Older presenting to younger:
“I’m Morrisette depressed not Van Gogh depressed.”
“You give me one leather jacket, I invest it, then give you back TWO leather jackets!” – Fonzi Scheme
You don’t have to think these lines from 22-year-old comedienne Shelby Fero are funny but you ought to know why.
If you don’t know what makes someone laugh, you don’t fully understand their thinking, feelings, or cultural context.
From baby boomer through Generations X and Y to Millenials, understanding generational humor will go a long way to helping you present successfully to multi-generations. Humor is your way in.
Did you find this helpful? Learn more techniques for crafting and delivering presentations that move audiences to action at The Speaking Intensive℠. You’ll get 18 hours of coaching with us in a small group setting for half the cost of our private coaching retainer. It’s a no-brainer! Register for a group session below.
There are two types of speakers in this world: those who get nervous and those who are liars.
… Mark Twain
At The Speaking Intensive℠ one of the first topics we work with is how to manage nerves when speaking. While we explore many different strategies, this blog highlights 2 of them.
To keep ourselves in good speaking shape, we work out with a trainer. A former pro-football player, he’s taller than either of us can jump and wider than both of us standing shoulder to shoulder. Our trainer, let’s call him “Iron Man”, is fierce. Imagine our surprise when, after a tough workout, Ironman shyly said –
“You train speakers and I have to speak in front of audiences. It terrifies me. What can I do about overcoming nerves before speaking?”
Interesting comment from an NFL player.
Lisa’s response to Ironman:
“You can’t overcome nerves … and why would you want to? Remember the nervousness you felt before a big game when you were about to take the field? Did you run away? No!
Those nerves energized you. Made you even more determined. You trusted your training and preparation. You focused on doing your job.
The same goes for managing nerves when speaking. It’s the same thing!”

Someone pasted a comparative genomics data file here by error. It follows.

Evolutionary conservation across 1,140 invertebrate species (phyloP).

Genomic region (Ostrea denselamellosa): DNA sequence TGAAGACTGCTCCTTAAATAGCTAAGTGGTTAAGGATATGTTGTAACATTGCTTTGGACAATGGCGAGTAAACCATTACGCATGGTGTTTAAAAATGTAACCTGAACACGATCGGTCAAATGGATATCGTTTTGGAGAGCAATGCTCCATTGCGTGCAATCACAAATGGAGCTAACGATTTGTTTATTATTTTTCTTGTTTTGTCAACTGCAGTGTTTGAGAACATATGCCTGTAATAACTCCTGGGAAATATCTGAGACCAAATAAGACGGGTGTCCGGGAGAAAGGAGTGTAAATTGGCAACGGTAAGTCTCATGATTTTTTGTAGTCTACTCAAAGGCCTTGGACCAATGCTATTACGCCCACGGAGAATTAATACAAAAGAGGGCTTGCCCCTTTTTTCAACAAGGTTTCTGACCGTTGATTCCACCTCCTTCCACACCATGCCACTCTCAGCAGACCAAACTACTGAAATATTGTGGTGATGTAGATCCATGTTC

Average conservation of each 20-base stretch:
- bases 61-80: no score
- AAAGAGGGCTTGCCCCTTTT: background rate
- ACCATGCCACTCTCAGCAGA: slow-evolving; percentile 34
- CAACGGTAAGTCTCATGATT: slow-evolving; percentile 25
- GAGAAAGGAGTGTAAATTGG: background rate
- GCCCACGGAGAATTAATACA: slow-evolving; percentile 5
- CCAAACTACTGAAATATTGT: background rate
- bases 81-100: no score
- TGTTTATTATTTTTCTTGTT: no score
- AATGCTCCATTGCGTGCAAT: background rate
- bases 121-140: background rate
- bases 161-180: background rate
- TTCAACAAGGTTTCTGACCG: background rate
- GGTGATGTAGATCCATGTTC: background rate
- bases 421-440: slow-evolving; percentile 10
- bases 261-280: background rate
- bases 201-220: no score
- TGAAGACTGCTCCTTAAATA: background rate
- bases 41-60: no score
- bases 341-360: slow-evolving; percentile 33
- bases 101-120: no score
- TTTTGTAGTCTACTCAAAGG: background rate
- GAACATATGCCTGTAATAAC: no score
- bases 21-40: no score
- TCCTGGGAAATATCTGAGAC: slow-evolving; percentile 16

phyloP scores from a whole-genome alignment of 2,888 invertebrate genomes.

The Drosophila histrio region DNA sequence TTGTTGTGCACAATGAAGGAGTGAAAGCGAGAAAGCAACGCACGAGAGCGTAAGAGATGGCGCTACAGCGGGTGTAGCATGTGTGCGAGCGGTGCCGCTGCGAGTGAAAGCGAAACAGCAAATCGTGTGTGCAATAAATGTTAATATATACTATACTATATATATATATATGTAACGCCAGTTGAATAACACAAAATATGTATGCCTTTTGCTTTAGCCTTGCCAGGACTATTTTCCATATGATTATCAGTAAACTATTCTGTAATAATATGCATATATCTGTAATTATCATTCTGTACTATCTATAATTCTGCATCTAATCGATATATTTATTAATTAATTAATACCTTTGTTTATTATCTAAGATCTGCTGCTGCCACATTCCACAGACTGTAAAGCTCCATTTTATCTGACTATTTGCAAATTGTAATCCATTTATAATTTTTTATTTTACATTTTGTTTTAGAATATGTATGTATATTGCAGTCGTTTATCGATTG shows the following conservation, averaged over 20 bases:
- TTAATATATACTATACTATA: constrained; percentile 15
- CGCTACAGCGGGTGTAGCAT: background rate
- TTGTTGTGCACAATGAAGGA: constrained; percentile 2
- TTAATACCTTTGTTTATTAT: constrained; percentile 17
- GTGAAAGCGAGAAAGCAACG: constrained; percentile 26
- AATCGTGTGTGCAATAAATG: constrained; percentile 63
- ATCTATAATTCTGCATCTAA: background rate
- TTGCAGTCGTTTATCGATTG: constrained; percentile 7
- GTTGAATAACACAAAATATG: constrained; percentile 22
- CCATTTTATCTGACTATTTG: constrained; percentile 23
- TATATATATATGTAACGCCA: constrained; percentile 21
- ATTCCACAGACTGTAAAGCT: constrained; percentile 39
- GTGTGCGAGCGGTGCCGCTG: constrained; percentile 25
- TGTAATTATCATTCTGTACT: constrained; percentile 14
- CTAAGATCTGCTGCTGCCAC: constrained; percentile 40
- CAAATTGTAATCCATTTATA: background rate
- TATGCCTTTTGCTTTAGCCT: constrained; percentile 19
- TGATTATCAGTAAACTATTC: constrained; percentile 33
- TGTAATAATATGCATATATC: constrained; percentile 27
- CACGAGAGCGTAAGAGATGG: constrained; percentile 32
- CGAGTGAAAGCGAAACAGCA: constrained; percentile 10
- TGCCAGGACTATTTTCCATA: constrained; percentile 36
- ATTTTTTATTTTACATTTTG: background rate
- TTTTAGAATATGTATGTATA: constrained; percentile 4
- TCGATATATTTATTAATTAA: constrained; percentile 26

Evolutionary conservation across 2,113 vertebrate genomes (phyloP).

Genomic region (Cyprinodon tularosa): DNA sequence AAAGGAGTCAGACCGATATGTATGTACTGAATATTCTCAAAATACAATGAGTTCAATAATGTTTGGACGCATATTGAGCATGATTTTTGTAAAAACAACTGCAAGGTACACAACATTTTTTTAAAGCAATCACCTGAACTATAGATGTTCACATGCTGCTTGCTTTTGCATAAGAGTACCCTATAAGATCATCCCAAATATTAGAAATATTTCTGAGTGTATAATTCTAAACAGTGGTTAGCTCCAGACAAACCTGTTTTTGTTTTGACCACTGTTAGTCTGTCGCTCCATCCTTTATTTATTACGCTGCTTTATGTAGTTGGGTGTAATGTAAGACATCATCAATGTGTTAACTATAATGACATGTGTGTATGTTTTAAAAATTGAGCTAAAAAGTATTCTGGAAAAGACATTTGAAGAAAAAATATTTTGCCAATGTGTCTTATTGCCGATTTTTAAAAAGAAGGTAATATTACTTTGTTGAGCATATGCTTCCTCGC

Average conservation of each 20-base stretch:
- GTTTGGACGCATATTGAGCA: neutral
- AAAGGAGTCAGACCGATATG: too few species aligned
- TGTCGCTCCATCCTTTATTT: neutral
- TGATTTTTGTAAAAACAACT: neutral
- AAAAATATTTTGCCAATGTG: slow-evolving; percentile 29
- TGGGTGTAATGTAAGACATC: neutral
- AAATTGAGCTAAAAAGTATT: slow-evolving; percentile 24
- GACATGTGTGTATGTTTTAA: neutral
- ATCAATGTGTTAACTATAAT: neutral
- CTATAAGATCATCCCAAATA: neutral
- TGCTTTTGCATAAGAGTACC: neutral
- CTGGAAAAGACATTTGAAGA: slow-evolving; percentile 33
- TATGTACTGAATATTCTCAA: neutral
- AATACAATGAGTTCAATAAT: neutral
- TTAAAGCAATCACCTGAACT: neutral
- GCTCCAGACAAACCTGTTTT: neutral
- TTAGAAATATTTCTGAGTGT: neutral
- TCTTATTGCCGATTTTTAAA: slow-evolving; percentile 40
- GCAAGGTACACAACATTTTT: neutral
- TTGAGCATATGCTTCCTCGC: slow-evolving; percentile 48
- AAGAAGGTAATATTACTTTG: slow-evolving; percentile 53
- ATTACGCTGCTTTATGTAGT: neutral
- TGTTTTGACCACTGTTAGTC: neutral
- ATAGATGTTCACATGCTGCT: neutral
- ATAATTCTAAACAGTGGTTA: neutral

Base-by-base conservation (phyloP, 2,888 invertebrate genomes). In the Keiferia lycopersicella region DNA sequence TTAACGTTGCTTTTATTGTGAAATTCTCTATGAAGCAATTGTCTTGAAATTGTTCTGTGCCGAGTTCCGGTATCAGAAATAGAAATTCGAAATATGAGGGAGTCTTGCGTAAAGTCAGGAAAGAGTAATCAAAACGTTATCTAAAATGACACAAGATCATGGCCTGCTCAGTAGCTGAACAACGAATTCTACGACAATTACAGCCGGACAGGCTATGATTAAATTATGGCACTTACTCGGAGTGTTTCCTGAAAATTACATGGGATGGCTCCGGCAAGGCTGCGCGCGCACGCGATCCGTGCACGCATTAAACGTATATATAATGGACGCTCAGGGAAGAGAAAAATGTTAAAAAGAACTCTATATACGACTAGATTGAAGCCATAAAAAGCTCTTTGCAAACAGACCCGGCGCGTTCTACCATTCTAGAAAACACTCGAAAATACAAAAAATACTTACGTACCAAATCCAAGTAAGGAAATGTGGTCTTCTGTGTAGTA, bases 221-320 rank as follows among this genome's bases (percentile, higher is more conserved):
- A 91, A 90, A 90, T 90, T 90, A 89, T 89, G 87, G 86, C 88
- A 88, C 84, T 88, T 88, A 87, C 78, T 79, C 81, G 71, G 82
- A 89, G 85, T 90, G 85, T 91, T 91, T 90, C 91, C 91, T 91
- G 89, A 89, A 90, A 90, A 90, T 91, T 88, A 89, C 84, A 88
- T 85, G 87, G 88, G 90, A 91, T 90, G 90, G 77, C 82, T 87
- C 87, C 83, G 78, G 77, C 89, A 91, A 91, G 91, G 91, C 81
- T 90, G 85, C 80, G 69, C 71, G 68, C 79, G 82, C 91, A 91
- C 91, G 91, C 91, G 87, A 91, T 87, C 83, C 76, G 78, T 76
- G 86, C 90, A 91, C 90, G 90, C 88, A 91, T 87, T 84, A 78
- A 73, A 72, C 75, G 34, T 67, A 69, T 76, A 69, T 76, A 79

Boxing? He stepped in the ring with Archie Moore, a world light-heavyweight champion. Football? He trained with the Detroit Lions. Comedy? He did standup at Caesar’s Palace. Music? In what for him was the scariest moment, he ‘crashed the cymbals’ for Leonard Bernstein and the New York Philharmonic.
Plimpton was struck by the similarity in the nervous energy all kinds of performers had before they went on.
Bottom line: Successful performers come to know that nervousness is the fuel of a great performance.
If you’re nervous before you speak, reframe it as energy and aliveness. Then go out and do your job … what you know to do … what you’ve been trained to do.”
How does Lisa manage nerves before speaking?
“Back in the skating days, I’d throw up before a performance. No Nerves … No Nausea … Bad Skate”.
Today Lisa still gets nervous but has replaced the spewing with physical activity to make nerves work for her. Jumping jacks, air-boxing and yogic breathing wring out the frenetic nay-saying nerves and make space for the crucial productive nerves that fuel her presentations.
Alan Parisse, Hall of Fame speaker, named One of the Top 21 Speakers for the 21st Century doesn’t get nervous, right?
“Wrong. This duck is paddling hard under the water.
I get nervous but don’t let that little voice in back of my head talk me down. I thank the voice for it’s opinion but don’t buy in. Instead, I trust my preparation and use those nerves to fuel my presentation.”
There are many strategies for managing nerves when speaking. Start with these 2 and you’ll be on your way!
Get physical! Convert sabotaging nerves into nerves that fuel your performance.
Don’t buy into “the voice”. Instead trust your preparation.
Learn more techniques for managing nerves when speaking and so much more at The Speaking Intensive℠. You’ll get 18 hours of coaching with us in a small group setting for half the cost of our private coaching retainer.
It’s a no-brainer! Register for a group session below.